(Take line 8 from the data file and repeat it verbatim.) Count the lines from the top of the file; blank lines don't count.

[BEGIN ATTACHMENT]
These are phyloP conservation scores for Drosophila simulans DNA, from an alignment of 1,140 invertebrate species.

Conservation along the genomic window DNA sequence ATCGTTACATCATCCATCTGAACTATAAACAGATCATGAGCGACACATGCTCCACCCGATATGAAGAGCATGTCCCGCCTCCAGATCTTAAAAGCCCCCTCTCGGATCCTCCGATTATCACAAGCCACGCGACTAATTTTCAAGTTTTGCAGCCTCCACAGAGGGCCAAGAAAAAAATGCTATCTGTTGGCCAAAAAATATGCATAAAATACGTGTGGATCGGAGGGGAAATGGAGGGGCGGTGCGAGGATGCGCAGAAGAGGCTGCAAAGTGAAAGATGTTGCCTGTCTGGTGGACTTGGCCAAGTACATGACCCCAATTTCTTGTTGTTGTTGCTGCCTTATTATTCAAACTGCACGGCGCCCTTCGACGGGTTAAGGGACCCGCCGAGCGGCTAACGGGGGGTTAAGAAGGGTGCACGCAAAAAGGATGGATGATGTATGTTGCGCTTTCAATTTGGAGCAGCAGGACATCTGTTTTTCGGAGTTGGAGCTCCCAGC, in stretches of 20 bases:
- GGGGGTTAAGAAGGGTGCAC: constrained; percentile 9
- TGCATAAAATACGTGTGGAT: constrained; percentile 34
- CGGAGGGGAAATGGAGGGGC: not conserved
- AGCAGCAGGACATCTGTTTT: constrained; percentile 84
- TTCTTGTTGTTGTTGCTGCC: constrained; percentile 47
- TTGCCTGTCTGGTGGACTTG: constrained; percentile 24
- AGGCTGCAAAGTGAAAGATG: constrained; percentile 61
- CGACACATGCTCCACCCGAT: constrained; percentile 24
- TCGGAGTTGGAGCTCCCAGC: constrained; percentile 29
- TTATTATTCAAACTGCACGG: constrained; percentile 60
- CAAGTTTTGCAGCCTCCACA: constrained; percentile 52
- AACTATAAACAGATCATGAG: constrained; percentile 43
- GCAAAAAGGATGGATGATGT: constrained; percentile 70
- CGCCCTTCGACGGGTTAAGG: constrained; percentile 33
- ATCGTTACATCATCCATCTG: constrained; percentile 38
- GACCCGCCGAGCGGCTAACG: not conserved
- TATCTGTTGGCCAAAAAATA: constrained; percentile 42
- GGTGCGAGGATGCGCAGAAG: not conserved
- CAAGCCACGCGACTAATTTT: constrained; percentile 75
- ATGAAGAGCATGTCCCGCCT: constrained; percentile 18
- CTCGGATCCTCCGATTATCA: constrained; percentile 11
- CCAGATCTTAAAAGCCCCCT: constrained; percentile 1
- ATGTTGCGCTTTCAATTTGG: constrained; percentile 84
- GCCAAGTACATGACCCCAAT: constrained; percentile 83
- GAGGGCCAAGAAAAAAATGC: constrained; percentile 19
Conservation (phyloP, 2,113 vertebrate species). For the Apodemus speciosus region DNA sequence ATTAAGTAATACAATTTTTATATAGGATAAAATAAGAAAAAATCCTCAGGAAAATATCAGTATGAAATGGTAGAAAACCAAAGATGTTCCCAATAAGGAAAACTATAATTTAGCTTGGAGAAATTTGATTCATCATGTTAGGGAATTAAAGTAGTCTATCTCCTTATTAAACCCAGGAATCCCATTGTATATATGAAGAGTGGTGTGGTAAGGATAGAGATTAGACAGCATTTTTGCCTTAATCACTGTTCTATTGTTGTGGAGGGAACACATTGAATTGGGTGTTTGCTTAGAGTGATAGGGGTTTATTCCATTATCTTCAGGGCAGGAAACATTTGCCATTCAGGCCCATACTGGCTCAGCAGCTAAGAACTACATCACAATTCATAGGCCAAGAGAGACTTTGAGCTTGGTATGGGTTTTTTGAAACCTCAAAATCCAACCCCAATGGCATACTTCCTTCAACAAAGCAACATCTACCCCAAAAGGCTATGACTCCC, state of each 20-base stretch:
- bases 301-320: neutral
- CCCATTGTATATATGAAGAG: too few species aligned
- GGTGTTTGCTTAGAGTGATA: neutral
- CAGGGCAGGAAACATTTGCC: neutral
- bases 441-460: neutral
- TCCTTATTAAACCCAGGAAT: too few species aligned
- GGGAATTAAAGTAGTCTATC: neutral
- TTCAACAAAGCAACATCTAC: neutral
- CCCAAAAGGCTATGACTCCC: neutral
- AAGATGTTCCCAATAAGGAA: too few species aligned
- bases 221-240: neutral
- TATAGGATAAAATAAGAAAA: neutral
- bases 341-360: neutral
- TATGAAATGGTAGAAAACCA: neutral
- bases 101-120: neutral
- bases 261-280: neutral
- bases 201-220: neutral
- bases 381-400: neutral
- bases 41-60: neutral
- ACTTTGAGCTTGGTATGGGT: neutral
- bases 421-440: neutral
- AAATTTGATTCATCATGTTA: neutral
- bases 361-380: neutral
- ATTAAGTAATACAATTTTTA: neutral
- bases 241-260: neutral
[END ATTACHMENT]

- TTGCCTGTCTGGTGGACTTG: constrained; percentile 24